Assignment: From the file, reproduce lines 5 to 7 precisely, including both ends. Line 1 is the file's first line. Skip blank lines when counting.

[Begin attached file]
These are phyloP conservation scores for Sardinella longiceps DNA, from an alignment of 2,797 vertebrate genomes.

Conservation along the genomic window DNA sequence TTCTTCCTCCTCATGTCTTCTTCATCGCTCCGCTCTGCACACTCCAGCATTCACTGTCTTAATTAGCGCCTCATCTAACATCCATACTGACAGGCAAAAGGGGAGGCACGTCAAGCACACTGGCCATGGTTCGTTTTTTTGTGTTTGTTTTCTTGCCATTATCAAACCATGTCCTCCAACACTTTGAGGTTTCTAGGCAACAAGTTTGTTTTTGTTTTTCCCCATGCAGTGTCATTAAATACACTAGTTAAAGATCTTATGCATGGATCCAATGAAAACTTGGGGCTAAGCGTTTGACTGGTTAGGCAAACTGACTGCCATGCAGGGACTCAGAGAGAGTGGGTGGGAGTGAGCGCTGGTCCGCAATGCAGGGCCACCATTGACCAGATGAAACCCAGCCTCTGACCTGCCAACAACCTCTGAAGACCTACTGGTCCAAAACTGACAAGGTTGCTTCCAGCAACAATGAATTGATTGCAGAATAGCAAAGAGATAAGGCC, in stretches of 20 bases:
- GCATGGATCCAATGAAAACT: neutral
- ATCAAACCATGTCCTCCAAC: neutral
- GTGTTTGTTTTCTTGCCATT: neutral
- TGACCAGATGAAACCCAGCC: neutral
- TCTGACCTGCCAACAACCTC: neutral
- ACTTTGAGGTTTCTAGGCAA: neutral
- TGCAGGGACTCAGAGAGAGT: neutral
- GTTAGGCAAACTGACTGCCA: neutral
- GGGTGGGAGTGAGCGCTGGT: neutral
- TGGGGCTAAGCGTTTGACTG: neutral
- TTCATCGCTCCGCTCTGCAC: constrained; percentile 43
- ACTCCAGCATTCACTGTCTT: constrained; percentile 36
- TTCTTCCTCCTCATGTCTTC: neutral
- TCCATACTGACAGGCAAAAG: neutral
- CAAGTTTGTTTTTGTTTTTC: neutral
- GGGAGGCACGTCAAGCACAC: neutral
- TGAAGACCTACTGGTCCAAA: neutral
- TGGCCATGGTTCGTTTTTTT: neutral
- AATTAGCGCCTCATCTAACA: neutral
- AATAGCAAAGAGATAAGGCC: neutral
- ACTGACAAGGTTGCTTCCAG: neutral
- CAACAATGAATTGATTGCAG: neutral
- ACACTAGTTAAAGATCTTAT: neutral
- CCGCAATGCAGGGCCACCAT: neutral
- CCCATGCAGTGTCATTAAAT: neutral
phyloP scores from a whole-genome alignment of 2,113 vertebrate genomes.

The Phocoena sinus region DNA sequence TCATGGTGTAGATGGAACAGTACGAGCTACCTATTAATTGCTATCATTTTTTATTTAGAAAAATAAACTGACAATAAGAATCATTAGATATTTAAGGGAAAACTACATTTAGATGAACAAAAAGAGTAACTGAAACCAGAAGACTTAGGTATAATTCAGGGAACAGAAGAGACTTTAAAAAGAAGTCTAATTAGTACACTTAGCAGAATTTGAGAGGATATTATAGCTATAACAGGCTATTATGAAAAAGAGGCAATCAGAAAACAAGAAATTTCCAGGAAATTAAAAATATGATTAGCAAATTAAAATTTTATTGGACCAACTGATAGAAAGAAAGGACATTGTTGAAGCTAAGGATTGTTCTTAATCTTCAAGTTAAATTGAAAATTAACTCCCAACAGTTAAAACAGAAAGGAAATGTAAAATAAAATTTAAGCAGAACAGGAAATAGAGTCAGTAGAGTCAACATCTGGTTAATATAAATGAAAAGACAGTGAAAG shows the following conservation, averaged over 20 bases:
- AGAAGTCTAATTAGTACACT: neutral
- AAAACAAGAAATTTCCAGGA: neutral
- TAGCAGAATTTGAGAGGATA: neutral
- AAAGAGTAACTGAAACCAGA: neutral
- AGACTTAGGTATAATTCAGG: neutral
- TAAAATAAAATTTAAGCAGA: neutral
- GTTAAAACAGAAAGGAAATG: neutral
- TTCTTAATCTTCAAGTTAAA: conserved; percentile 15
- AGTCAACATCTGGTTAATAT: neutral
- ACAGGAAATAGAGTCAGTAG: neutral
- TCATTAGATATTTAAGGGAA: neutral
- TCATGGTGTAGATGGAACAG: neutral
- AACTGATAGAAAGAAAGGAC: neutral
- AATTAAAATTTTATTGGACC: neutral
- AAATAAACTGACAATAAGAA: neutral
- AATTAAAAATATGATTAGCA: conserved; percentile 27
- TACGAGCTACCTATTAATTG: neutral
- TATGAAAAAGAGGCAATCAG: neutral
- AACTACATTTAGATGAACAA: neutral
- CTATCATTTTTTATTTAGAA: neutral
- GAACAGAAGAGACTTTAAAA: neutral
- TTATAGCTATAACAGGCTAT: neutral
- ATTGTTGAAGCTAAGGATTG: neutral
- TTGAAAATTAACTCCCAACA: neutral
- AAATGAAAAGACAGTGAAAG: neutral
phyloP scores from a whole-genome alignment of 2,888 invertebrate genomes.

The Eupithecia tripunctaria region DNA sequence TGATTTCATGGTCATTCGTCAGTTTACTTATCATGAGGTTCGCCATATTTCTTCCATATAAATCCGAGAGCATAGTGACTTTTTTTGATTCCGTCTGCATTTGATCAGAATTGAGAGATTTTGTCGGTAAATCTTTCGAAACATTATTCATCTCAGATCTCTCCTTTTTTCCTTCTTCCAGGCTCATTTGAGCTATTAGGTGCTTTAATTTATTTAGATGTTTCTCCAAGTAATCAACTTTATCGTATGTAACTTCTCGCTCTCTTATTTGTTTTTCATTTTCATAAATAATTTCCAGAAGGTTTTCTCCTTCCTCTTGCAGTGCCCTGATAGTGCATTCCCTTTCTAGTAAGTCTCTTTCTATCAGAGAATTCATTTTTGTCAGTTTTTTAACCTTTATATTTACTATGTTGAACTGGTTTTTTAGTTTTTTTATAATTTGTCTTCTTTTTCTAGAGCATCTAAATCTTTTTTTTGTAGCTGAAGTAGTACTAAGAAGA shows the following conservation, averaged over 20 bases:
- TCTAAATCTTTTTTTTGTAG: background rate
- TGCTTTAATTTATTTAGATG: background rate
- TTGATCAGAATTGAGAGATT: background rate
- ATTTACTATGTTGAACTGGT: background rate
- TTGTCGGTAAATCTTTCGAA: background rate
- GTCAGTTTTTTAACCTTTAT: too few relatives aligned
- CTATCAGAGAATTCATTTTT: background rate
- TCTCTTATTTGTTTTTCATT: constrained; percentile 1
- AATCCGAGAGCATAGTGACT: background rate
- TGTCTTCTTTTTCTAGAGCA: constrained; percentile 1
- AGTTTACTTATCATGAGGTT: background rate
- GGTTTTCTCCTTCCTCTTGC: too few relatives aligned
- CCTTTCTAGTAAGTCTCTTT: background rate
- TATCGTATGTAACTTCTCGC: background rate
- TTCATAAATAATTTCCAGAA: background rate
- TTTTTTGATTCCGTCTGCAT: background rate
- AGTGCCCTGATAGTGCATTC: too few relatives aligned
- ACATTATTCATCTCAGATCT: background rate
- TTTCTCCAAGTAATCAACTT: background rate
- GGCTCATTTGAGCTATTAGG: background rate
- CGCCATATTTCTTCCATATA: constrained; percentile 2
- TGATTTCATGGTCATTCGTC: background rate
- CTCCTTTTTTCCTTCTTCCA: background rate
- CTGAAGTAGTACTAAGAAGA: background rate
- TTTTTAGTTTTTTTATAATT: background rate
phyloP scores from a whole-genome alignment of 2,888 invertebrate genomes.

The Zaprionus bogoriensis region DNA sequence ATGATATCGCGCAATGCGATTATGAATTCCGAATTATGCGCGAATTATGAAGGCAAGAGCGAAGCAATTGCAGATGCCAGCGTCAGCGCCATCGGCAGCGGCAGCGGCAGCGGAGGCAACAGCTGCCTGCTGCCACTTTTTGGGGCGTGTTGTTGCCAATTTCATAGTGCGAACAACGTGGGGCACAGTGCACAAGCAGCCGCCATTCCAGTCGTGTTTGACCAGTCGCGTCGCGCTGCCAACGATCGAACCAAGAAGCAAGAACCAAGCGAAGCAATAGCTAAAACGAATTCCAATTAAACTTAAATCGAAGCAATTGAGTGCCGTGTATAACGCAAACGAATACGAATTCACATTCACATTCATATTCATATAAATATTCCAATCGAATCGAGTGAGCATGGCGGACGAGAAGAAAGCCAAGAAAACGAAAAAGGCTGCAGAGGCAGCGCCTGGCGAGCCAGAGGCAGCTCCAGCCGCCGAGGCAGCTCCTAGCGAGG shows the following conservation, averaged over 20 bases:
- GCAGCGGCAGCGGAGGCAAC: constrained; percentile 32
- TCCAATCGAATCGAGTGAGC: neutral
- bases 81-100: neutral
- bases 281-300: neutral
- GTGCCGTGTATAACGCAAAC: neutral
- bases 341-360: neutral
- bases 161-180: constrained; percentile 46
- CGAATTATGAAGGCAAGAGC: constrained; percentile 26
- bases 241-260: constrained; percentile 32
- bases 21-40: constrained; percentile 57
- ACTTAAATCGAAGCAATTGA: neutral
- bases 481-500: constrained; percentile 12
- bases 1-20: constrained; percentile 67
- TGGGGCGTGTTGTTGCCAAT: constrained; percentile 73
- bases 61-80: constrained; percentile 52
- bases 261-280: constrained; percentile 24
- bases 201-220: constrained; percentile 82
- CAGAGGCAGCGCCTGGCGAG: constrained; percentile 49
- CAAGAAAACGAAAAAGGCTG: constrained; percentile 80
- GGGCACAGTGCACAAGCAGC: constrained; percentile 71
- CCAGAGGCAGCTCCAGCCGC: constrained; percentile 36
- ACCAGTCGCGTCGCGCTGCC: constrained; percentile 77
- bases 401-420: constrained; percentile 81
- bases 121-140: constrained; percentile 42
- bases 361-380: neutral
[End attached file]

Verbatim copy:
- GTGTTTGTTTTCTTGCCATT: neutral
- TGACCAGATGAAACCCAGCC: neutral
- TCTGACCTGCCAACAACCTC: neutral